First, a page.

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May 8, 2007

That New L&R Book Series and Its Impact on the Title’s Publishing Picture

By Tom Spurgeon

More or less quietly given its slew of big-name comic strip reprint projects, art books and original graphic novels, venerable art comics publisher Fantagraphics finds itself in the midst of yet another treatment of the first 50-magazine volume of the groundbreaking Love & Rockets comic book, an endeavor more noteworthy for its modesty more than high-end re-formatting. This new series is in a smaller, paperback format, and collects in seven volumes, three each from Jaime Hernandez and Gilbert Hernandez, what had previously gone into a successful series of magazine-sized, numbered hardcover/soft cover editions. As I wrote here, I like them quite a bit.

Committing to a brand new format for an established series with multiple bookstore entry points begs a slew of questions, or at least it did for me. I became curious about the scope of the new project and its implications for the other two book series collecting that work. I bothered Fantagraphics publicity flack Eric Reynolds until my questions were answered. Here is what I found out.

image* There are four volumes out right now in the new paperback book series. Maggie the Mechanic (early Jaime), The Girl From H.O.P.P.E.R.S. (middle Jaime), Heartbreak Soup (early Gilbert), and Human Diastrophism (middle and late Gilbert). Two more volumes should be out by the end of the year: La Perla Loca (later Jaime) and Beyond Palomar (middle Gilbert, essentially the Poison River and Love and Rockets X stories). A final volume collecting odds and ends, Amor & Cohetes, will be released by summer 2008.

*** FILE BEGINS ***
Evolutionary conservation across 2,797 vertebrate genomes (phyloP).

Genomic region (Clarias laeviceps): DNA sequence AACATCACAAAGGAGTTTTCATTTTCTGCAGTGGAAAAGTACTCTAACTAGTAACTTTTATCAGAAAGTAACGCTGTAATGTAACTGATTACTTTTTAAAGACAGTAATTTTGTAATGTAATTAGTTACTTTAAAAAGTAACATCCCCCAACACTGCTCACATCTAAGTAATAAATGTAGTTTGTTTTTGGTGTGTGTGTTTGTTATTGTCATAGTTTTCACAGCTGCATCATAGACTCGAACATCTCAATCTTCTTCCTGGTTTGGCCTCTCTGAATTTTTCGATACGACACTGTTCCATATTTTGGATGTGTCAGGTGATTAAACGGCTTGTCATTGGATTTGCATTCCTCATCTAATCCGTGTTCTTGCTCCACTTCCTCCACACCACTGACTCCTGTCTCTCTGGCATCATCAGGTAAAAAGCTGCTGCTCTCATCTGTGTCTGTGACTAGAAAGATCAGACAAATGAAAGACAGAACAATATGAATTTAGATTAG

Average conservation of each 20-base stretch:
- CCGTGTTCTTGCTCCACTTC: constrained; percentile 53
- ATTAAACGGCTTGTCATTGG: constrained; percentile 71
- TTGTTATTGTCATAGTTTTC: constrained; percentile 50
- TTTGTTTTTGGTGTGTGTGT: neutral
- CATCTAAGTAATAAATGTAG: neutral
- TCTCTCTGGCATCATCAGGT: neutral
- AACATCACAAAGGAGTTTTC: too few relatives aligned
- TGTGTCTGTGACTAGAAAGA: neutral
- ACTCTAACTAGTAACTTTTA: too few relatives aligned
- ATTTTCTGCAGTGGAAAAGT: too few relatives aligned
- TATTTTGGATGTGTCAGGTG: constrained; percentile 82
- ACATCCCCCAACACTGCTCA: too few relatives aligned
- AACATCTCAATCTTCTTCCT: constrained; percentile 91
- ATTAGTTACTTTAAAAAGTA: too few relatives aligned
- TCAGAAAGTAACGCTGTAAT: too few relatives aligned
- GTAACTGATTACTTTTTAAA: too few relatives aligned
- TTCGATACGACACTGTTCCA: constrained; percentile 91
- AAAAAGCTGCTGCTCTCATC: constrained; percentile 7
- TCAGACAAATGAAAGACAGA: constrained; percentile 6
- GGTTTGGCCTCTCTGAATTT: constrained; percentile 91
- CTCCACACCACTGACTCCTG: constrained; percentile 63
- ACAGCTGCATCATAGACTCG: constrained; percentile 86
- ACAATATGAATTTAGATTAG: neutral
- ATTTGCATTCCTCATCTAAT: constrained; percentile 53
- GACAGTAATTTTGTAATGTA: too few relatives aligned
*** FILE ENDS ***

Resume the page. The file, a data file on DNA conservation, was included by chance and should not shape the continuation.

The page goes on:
* Barring a massive downturn in sales -- the initial print runs were 10,000 for each book -- Fantagraphics has plans to eventually release the post-L&R Vol. 1 material in this format as well.

* The original hardcover/softcover album-sized volumes with numbers on the spine, like Duck Feet (Vol. 5), will now go out of print.

* However, Fantagraphics has plans to continue doing hardcover graphic novels of individual stories, like the recent Ghost of Hoppers, before releasing that material into the paperback series.

* With a smaller overall price tag for the amount of material collected -- close to 1/3, by Reynolds' estimate -- and therefore a smaller return to the artists for the same amount of narrative content sold, Fantagraphics believes that increased sales will make up the royalties difference. From their perspective, new sales should come in part because the new volumes are not only attractive and cheaper for the consumer, and also because they'll be easier for bookstores and comic shops to carry: less shelf space, less of a financial commitment in terms of investment.

image* The huge collections -- 2003's Palomar (pictured; 520 pages) and 2004's Locas (780 pages) -- will remain in print. There may even do sequels. "They sell to a different demographic, and unlike the new series, are not comprehensive but rather abridged collections," says Reynolds.

The publicity director also stressed that despite rumors that Gilbert Hernandez's stated desire to do more original graphic novel work might have an impact on the comic book-sized second volume of the Love & Rockets series, that there are no plans to delay or suspend the title, one of the few remaining alternative comic books on the market. Gilbert will simply concentrate on short stories starting with issue #20, and will no longer serialize longer works in the periodical.

I hope to make occasional one-shot feature stories out of lingering questions concerning comics projects or news stories, and ask for your patience until I get up to speed on how they should be written and figuring out appropriate subjects for inquiry.
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